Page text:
New Law May Make Foreign Acquisitions of U.S. Companies More Difficult According to George M. Foote of Bracewell & Giuliani

    Effective October 24 Foreign Acquisitions Will Be under Scrutiny

    WASHINGTON, October 23 /CNW/ - October 24, 2007 is the effective date of
a new law that may sharply increase the potential for political controversy
over foreign investment in the United States.

    The Foreign Investment and National Security Act of 2007 (FINSA)
increases the power of the American President to block a foreign acquisition
on national security grounds. A recommendation to block an acquisition can be
made by the Committee on Foreign Investment in the United States (CFIUS), an
interagency body of the U.S. government.

    FINSA reflects heightened concern over potential national and homeland
security issues associated with foreign acquisitions of U.S. companies. The
new law also opens up the review and investigation process for foreign
acquisitions to many new parties, including Congress, advocacy groups, labor
unions and competing bidders for acquisition targets.

    "While the American economy remains largely open to foreign investment,
the new law increases the risk that domestic political considerations will
influence the approval or rejection of a foreign bid to acquire an American
company," said George M. Foote, partner with Bracewell & Giuliani LLP.
"Recognizing the importance of foreign investment in the U.S., Congress and
the Administration have emphasized that their intent is not to let the new law
disrupt or block routine foreign investments and acquisitions. The new law
will, however, raise the cost and lower the chance for approval of some
foreign acquisitions and could discourage or defeat some investments."

    The new law was drafted to provide protection from terrorism and
specifically includes homeland security in the definition of national
security. It also widens the range of companies that might be subject to
protection from foreign acquisition. Protected assets might include pipelines,
telecommunications systems, waterworks, food supply networks, and high
technology companies.

    Under FINSA, any merger or acquisition that could result in foreign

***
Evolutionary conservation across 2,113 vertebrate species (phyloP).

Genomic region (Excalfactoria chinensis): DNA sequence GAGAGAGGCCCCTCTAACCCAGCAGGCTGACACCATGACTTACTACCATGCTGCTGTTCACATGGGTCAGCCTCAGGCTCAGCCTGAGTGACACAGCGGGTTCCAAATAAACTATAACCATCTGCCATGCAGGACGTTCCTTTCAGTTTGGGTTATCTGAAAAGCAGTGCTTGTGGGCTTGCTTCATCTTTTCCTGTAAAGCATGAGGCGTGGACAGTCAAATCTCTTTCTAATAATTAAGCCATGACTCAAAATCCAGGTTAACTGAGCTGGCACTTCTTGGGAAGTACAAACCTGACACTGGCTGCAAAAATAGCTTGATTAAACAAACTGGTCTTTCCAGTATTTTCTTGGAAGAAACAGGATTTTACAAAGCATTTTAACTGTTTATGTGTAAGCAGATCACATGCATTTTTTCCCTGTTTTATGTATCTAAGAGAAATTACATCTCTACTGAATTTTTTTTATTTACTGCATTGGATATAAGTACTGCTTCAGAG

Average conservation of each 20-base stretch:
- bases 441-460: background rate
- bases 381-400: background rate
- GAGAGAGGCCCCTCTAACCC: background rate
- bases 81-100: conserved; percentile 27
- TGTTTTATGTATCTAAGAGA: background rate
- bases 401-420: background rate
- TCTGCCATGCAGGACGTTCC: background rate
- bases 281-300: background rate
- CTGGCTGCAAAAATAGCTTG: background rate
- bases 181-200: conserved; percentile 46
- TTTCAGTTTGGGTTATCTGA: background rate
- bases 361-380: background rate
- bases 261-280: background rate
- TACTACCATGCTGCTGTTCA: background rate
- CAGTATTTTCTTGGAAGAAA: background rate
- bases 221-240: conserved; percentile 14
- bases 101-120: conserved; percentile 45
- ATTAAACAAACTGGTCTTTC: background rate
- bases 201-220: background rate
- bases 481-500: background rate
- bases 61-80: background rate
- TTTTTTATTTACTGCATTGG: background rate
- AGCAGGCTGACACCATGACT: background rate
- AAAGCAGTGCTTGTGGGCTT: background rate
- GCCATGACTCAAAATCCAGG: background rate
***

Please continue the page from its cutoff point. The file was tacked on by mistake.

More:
control of an entity engaged in U.S. interstate commerce may be reviewed by
CFIUS for national security concerns. The results of CFIUS reviews and
investigations must be provided to Congress. Including Congress in the process
will increase public scrutiny of deals and will enable domestic private and
political parties -- including labor unions, activist groups and competitors
for the acquisition target -- to pursue their own agendas in supporting or
opposing a deal. Politicized conflicts and controversies could delay or even
derail transaction approvals.

    "In practice, the new CFIUS process should not significantly discourage
international transactions in America," Mr. Foote said. "The United States
will continue to welcome foreign investment. However, domestic U.S. companies,
potential foreign acquirers, investors and financiers will have to carefully
follow development of the new CFIUS regulations in the coming months. Any
investment in America now must be planned to minimize the risks in the CFIUS
process and with due regard for the political influences that could interfere
with the transaction."

    About Bracewell & Giuliani LLP

    Bracewell & Giuliani LLP is a prominent international law firm. With more
than 400 lawyers in Texas, New York, Washington DC, Connecticut, Dubai,
Kazakhstan and London, we serve clients concentrated in the energy and
financial services sectors worldwide. In 2005, former New York City Mayor
Rudolph W. Giuliani joined the firm as a senior partner. His reputation for
leadership and problem solving is a unique asset for our clients, which
include Fortune 500 companies, major financial institutions, leading private
investment funds, governmental entities and individuals. For more information
about Bracewell, visit

For further information:

For further information: Media Contact For Bracewell & Giuliani LLP Suzy
Ginsburg, 713-721-4774

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